“After Fifteen Days on the Kidney Transplant List,” by Kasandra Payne, begins at 5:30. Go listen to it first, I’m not kidding. Then we’ll talk. Start listening. Ready, set, go. I’ll wait.

Okay, you’re done listening now.

That last line sucker punched me as well as anything ever has. I suppose I should have seen it coming after hearing the title, but the rest of the poem is so perfectly disarming. You just listened to it, but let’s rehash.

The narrator wakes up, confused. Nothing’s on fire. The poem’s tone is “sheer hilarity with a side of social observation.” Everyone in the Helicon audience laughs (quite audibly, because I was holding the camera right next to the front row. My goodness). Our narrator falls asleep again. It’s not just a weird happenstance that she woke up, though; it’s her phone, and it’s still ringing.

By this point I had completely forgotten the title. If you asked me what it was I would have lied to you. I was just pleased to listen to this waking-up-is-terrible comedy routine. Kasandra includes such accurate details about a disorienting arousal, and she’s so funny. She also keeps everything just confusing enough to leave a bit of tension; the reader continues the poem to figure out what’s happening.Enjoy and learn from this effective writing.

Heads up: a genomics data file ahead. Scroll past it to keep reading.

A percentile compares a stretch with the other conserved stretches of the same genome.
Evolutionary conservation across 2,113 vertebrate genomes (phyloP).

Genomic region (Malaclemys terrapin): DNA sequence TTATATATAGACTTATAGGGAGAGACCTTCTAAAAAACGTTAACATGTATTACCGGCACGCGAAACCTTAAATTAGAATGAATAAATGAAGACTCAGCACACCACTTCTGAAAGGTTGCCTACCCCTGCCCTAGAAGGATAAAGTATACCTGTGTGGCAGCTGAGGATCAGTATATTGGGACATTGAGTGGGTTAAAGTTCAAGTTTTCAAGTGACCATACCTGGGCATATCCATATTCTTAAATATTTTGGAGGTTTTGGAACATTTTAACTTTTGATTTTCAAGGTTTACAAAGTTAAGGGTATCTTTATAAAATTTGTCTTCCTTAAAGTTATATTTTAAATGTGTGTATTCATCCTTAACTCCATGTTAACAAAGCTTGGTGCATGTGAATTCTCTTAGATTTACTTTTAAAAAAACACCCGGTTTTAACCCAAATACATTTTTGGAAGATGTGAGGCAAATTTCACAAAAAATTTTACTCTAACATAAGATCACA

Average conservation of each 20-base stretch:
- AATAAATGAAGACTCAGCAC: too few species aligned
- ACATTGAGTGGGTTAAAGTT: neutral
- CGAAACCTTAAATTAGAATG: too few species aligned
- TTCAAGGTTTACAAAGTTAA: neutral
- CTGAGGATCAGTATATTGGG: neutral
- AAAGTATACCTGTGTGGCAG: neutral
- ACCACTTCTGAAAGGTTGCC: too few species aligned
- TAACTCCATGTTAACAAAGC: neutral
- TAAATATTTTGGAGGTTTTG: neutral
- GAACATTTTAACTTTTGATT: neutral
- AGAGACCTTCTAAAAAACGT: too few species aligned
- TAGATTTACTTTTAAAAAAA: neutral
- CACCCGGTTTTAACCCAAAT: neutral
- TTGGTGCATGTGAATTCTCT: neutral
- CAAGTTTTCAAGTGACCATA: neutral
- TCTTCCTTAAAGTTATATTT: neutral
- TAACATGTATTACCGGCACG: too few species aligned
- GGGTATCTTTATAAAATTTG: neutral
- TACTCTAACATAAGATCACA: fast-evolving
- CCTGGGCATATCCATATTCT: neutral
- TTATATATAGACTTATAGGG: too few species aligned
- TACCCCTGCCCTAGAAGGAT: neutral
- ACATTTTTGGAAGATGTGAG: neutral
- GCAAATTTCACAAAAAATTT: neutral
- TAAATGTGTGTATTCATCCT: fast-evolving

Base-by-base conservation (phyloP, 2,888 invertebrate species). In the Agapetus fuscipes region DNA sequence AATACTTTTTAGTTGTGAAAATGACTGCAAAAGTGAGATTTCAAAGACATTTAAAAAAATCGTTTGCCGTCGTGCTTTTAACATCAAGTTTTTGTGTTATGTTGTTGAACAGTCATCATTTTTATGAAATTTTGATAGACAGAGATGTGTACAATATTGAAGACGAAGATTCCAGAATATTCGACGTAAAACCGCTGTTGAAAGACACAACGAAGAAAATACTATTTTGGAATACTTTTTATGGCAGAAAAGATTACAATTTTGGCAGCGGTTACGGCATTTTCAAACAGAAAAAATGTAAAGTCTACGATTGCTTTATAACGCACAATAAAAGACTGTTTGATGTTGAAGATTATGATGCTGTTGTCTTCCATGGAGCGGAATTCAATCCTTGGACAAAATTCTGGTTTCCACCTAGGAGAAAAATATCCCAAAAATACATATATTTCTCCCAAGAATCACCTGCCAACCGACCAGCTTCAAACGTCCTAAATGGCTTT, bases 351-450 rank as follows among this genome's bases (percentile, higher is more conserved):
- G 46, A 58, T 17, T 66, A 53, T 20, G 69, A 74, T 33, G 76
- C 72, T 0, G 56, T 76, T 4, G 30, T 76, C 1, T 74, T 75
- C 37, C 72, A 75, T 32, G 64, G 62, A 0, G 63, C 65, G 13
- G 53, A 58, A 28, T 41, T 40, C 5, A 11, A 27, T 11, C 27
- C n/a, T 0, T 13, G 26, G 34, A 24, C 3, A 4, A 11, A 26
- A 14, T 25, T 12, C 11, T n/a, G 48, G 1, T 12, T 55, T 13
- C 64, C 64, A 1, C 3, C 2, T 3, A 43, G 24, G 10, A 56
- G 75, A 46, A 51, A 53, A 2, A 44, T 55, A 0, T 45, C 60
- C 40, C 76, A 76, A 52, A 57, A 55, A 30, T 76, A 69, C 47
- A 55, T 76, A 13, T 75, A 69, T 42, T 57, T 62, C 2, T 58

Then, with elaborate and cinematic slow motion, the speaker moves one arm out of bed to answer the phone…at one fifteen…in the morning.

There’s a kidney for her son.

Wham.

Whiplash. Like dunking your head into a bucket of ice water, only the ice water represents all the emotions you are about to inhale on accident. There’s no further elaboration, so everything else the reader feels is pure empathy for this woman, her child, this family, the doctors; it’s adrenaline, it’s the end of the fear, or the beginning of a whole new leg of uncertainty that starts with a pajama-clad car ride.